Sweden: Restrictive Immigration Policy Threatens Gay And Lesbian Iranians With Deportation, Death

Early this year, the Swedish government set a dangerous precedent in settling an important asylum case involving a gay man from Iran. Now that precedent may be used to expel a number of gay Iranians from Sweden, to face imprisonment or death at home.

Swedish asylum policy is governed by the Aliens Act of 1989. An amendment which came into effect in 1997 (Chapter 3, paragraph 3.3) explicitly includes gays and lesbians as a protected category, offering asylum to any person "who due to her/his sex or homosexuality experiences a well-founded fear of persecution."

However, according to Stig-Ake Petersson, asylum coordinator of the Swedish Federation for Lesbian and Gay Rights (RFSL), the specific language has in fact tightened rather than broadened the opportunities for receiving asylum based on sexual orientation. The authorities' interpretation of the term "well-founded fear of persecution" has in practice been extremely restrictive. The term, according to Petersson, is taken to require each applicant to produce court documents from their home country demonstrating that she or he is currently under legal investigation for homosexuality as a criminal offense.

The first person to receive asylum based on sexual orientation after the explicit inclusion of homosexuality in the 1997 legislation was a gay man from Iran. His case had been pending since 1994. According to the applicant, shortly after his arrival in Sweden, Iranian police had searched his former domicile and found evidence of his homosexuality. They had informed his parents that, if they found their son, they would execute him as they had already done with his former lover.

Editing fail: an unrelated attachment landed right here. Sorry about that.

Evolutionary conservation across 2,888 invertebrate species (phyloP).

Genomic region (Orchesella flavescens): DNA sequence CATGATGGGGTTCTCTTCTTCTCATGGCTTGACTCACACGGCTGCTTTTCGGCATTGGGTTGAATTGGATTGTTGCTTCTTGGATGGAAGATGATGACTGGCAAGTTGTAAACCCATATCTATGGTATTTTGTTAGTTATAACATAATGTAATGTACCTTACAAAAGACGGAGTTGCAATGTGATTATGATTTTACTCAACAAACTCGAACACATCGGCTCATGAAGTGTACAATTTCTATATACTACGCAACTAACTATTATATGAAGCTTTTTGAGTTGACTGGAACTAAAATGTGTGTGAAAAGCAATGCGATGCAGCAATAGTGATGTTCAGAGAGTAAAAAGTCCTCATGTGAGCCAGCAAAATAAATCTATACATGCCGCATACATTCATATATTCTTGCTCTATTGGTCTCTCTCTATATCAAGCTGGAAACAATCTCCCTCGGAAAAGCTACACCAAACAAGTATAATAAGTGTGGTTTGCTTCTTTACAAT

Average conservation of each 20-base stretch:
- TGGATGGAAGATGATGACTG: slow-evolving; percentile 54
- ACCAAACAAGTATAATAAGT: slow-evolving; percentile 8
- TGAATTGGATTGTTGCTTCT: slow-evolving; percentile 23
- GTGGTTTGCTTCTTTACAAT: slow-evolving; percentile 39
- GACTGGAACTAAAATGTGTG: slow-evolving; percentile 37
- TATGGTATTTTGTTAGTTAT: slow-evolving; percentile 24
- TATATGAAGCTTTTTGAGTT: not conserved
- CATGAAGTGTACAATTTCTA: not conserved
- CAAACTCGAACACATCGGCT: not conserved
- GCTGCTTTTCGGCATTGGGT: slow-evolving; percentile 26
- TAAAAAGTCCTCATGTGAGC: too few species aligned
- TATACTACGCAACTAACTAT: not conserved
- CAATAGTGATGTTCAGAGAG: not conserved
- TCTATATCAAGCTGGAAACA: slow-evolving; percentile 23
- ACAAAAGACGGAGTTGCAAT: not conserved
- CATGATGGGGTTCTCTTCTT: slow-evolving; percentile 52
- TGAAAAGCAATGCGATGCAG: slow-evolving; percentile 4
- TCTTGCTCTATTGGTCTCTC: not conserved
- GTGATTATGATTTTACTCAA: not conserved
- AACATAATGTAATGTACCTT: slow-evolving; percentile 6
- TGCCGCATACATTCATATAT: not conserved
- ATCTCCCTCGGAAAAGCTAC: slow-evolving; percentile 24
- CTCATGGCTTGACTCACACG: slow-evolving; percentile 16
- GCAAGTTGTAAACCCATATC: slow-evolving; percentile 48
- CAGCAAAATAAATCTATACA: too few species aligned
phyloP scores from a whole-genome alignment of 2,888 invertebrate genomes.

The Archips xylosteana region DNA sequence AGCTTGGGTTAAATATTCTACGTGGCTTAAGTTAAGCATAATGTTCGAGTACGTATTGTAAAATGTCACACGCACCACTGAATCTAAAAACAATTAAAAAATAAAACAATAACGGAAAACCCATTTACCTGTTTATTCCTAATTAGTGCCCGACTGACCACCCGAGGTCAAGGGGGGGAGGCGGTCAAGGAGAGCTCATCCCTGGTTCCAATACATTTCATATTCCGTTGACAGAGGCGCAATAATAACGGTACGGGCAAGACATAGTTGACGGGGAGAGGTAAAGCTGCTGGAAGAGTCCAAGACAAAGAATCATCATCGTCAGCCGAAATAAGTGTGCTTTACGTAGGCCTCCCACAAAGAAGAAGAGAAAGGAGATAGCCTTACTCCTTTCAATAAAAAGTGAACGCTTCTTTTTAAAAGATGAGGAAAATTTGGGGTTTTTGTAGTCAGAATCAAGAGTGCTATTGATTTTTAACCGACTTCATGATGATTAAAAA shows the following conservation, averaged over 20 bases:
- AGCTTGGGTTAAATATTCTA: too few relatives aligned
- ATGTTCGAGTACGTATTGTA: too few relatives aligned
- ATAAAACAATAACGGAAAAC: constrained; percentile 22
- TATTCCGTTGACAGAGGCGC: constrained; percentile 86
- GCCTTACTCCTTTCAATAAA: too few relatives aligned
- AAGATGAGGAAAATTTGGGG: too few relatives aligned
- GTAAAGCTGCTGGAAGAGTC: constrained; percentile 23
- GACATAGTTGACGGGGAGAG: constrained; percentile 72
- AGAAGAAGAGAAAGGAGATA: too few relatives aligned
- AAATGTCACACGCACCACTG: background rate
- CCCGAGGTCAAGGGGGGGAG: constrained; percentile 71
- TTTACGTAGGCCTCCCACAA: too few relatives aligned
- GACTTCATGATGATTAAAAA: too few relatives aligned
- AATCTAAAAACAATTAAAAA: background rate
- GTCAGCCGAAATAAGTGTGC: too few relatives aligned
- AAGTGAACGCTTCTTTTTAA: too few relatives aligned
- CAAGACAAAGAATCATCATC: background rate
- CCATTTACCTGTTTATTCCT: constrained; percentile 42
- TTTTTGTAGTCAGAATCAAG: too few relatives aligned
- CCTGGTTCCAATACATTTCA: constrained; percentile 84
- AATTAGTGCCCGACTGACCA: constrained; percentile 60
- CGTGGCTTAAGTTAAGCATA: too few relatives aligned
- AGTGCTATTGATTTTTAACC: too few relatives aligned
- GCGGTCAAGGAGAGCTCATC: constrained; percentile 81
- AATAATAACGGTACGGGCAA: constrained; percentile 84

In deciding on his case, the Swedish Government found that, in Iran, homosexuals do not face persecution solely on the basis of their sexual orientation, but only on the basis of the practice of their sexuality. The Government further claimed that the death penalty for sodomy is no longer enforced in Iran--although reports indicated that it had been carried out as recently as November 1997. However, in May 1998, the Government nonetheless granted asylum to the individual applicant, recognizing that the publicity surrounding his case might place him at risk on his return, while denying that his homosexuality per se might endanger him.

The Government's precedent-setting finding about the absence of persecution in Iran, however, creates impediments to the cases of a number of other gay and lesbian Iranians still awaiting decisions on their asylum applications in Sweden. A recent decision by the Aliens Appeals Board has made it likely that most of these applicants will not be granted residence permits in Sweden, and will be repatriated to Iran.

RFSL contends that Swedish immigration policy is placing these persons' lives in extreme danger. It asks for urgent letters of protest to the Swedish Ministry of Foreign Affairs and the Aliens Appeals Board. These letters should refer to Case UN 98-05283. They should remind the Government that there is strong reason to suppose that gay and lesbian Iranians repatriated to their home country will face not only social ostracism but criminal penalties ranging from cruel and unusual physical punishment to imprisonment and death. They should also remind the Government that unreasonable requirements upon applicants to produce documentary evidence of their own legal situations are simply unnecessary: they can only detract attention from the substantial and credible evidence of a climate of homophobic persecution existing in Iran. They should remind the Government that Article 14 of the Universal Declaration of Human Rights--which in this, the fiftieth anniversary of its promulgation, has achieved the unquestioned status of customary international law--guarantees that "Everyone has the right to seek and to enjoy in other countries asylum from persecution." The Government's attempts to deny this right by irrationally burdensome bureaucratic requirements threaten to situate it outside the pale of open and civil polities.

Direct your letters to:

Aliens Appeals Board (Utlänningsnämnden)
Box 45102
Telefax: 46-8-30 15 39
Ministry of Foreign Affairs Utrikesdepartementet)
Pierre Schori
Telefax: 46-8-723 11 76